Leadership comes with the responsibility of self-awareness. Not only must we be aware of our team and our organization’s purpose, but we must also be aware of how we share what we do and how we are to the world around us.
When leaders are in their consciousness and giving freely, they are inspiring others and serving as role models for growth. The signal is: I am here, I am present, let’s work together toward excellence.
Conscious leaders are willing to be vulnerable (more on that later) and step back, evaluate and adjust or clarify when their message does not get across; because their ultimate goal is to create, engage and collaborate. It is difficult for a team to disengage from a leader who is present in this capacity.
What is being broadcast enables honest response. When leaders are defensive and afraid, their teams can be defensive and fearful as well.
Setting tone for the culture — and for the team
Individuals within organizations have to navigate corporate culture and often take their cues from the individuals around them. Effective leaders have to lead and set the tone for that culture and that team.
Both have to take charge and determine how to do this. It is an individual responsibility. Each of us needs to see where we are living up to our values and where we are sabotaging our achievement to reach our goals. Instead of looking around, let’s look inside.
Now, if living a more conscious and authentic life is not something you are intent on focusing on at this time, this book may not be for you. Yet you picked it up; something drew you to do so.
Perhaps you feel you are not achieving the levels of success that are possible. Perhaps you’ve tried other avenues to achieve your goals and found them unsatisfactory or incomplete. Perhaps you are merely curious. In working through these pages, you may discover something about yourself, who you want to be and who you really are and how you can take steps toward greater leadership.
In my experience, conscious awareness is a powerful catalyst for change, and for success. Don’t worry, if we do not have a strong sense of conscious awareness, we can create it. That is what this book is about. How do I get where I want to go? What steps can I take that will effect real change?
I want to reiterate that the journey into creating consciousness, while it may seem simple, is not always easy to do. If undertaken honestly, this journey may, in fact, be a challenging process. The rewards, though, are generous.
Zen practice has a saying, “Every step of the journey is the journey.” Each step along the way provides immense growth and peace if pursued with diligence and intention.
Beginning the path to self-awareness
The best way to become self-aware and tune into what we are broadcasting is to consider a number of questions.
Answers to these questions may not appear overnight. As the underlying reasons behind many of our feelings, beliefs, and associations become conscious and we begin to see what could be stopping us, we may discover a myriad of other questions that can lead to further insights.
Awareness is not an end goal, it is a process that is always continuing: discovering what blocks our ability to lead consciously and courageously, to be fully present and connected to our fullest potential. This is the case whether we are alone or working with others. Once we go through this door of self-awareness and building a deeper consciousness of what goes on within, we have entered a room of endless possibilities.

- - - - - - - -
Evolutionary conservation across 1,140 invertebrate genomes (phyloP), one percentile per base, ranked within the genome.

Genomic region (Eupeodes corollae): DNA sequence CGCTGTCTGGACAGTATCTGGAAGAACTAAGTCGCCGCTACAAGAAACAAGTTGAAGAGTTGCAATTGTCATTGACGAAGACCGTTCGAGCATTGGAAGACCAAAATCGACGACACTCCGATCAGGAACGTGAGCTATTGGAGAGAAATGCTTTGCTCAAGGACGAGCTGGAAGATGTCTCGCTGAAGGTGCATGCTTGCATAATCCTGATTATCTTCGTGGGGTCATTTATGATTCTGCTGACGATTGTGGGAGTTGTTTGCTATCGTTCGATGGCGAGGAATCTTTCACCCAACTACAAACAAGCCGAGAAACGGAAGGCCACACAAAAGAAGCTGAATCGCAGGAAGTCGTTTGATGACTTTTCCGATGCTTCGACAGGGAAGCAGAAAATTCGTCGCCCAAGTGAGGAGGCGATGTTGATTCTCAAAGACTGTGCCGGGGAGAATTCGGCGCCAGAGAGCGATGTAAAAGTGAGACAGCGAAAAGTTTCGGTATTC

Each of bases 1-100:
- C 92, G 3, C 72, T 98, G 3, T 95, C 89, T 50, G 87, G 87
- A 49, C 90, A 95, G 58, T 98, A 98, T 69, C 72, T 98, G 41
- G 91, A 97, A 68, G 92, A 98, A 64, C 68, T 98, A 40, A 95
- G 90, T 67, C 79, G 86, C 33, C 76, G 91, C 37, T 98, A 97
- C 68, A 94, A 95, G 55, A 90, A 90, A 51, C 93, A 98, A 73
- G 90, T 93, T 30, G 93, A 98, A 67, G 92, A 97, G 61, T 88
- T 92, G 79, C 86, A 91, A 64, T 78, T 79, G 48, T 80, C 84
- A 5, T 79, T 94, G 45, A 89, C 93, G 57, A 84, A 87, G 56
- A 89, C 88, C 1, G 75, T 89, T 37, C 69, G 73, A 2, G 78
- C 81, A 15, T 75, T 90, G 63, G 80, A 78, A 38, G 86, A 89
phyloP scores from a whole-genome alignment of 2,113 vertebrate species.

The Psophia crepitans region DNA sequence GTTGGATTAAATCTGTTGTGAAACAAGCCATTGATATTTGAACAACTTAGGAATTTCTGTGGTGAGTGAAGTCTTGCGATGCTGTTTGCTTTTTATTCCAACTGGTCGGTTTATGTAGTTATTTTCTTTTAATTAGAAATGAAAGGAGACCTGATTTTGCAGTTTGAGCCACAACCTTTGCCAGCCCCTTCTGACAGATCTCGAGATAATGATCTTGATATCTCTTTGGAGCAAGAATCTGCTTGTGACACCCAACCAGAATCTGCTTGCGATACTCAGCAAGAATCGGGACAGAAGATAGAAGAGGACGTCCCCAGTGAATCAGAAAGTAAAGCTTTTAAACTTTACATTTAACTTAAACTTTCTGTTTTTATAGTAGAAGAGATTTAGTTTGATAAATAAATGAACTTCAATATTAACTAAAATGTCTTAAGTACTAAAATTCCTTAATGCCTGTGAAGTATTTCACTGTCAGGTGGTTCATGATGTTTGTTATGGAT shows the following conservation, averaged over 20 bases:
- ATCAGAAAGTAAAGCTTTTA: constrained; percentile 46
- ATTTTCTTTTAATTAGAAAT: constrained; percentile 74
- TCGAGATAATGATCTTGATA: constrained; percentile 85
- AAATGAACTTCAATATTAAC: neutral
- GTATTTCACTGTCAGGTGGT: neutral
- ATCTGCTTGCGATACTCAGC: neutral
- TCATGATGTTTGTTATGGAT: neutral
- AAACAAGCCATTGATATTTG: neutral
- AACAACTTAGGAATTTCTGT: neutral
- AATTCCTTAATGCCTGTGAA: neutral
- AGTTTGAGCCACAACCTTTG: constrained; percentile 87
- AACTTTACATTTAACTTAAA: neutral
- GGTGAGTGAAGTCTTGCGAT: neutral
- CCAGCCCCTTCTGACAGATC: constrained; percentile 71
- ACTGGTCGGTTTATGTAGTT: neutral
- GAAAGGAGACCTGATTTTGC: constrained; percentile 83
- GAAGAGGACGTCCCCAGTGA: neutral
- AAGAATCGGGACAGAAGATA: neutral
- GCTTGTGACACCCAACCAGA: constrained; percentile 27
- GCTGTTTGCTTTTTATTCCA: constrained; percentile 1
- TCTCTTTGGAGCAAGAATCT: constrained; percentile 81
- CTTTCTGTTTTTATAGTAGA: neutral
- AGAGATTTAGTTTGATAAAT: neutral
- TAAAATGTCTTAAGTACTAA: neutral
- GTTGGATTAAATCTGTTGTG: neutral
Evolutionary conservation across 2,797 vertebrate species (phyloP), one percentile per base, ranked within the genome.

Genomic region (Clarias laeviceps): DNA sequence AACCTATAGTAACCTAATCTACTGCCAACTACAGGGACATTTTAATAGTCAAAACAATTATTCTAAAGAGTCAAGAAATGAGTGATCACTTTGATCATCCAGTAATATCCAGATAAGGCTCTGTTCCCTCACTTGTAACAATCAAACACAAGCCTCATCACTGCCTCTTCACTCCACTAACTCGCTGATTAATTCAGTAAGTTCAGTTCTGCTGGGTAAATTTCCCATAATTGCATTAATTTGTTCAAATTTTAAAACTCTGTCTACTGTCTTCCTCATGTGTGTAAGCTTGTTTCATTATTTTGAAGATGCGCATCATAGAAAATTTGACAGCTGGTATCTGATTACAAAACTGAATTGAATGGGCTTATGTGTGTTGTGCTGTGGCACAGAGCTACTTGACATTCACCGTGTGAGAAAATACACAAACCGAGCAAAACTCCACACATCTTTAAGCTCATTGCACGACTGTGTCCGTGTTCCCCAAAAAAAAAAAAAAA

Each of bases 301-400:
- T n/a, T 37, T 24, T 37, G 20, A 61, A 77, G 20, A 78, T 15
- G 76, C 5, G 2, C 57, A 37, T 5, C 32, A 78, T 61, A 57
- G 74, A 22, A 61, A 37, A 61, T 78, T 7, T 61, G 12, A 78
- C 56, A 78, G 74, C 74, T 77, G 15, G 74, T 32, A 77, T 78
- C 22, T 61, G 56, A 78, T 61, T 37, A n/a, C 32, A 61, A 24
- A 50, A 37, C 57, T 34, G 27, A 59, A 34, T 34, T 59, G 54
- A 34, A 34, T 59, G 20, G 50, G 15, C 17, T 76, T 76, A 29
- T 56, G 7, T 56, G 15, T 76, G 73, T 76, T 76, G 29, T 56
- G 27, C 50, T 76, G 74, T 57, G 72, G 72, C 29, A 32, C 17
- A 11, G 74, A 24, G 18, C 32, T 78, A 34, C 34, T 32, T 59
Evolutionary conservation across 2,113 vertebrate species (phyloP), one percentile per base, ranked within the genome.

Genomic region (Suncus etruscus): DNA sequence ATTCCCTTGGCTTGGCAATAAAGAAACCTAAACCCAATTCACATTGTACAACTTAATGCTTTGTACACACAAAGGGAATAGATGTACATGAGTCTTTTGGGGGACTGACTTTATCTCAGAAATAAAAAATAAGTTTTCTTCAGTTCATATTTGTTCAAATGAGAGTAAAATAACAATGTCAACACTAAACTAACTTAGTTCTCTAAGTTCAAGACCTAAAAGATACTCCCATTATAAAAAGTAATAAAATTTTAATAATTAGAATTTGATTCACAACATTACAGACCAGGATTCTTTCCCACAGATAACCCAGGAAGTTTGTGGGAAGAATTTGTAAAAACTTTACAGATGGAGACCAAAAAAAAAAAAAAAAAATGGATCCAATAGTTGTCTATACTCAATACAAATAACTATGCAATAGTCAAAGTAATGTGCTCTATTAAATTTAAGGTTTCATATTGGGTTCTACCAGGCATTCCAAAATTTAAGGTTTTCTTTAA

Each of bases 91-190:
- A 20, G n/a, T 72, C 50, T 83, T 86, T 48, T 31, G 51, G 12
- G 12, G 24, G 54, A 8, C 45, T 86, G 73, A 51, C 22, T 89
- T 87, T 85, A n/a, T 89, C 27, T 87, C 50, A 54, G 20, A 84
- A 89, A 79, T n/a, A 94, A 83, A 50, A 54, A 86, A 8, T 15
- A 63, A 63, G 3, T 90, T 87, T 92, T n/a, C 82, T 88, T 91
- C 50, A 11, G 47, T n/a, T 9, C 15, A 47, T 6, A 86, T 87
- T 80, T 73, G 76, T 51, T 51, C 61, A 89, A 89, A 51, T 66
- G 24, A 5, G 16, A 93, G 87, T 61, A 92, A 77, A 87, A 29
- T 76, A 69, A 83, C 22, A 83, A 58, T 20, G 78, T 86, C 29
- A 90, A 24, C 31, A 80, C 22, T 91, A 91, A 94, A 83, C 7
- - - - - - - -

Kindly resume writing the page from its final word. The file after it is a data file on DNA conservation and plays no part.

We can never go back, not really. And, would we want to, if our goal is to continue to grow? Would you want to go back to feeling stuck or that there was something more you could achieve in your life or career?
In any event, we would not go back and stay there for very long, if we have set an intention to develop our awareness, to see others as equal human beings and have a better understanding of others and ourselves. Change will have been set in motion. We can continue to move the journey forward.
Where are you in your development as a leader?
An important first step in self-awareness is that we must recognize who and where we are in the present. I don’t mean geographical location, but where we are in the journey of development as a leader and as a person.
Let’s begin with your present job. Start by asking the question: “Do I give the best that I have toward the common goal?” The answer may be sometimes I do and sometimes I don’t. It is important to focus on and identify the “sometimes I don’t.”
- Why are you holding back?
- How willing are you to do what it takes to give your best?
- What price are you willing to pay?
- Do you believe it is “easier” to leave the responsibility for your career to someone else, when deep down you know you are holding back and could be contributing more to a positive outcome?
These can be tough questions. They are meant to be. It is how we begin to get ourselves out of our inertia. We have to stir up the hardened, daily trampled-on dirt. There is no telling how much richness you will find in the soil beneath.
Focusing on your conscious learning
Remember, this is a process, part of a life-long journey. We do not achieve consciousness or self awareness at one point, and then keep it forever. Consciousness does not happen on its own. It takes focus, and is a deliberate choice that we need to keep making.
Choose daily to understand where you are, and the message you are broadcasting. Choose daily to learn. This is the first step toward becoming a conscious leader.
Reprinted with permission from Conscious Leadership in the Workplace - (A Guidebook) To Making a Difference One Person at Time, by Rosalie Chamberlain. © 2016 ROSALIE CHAMBERLAIN. Conscious Leadership in the Workplace is available at Amazon.comnscious Leadership in the Workplace is available at Amazon.com.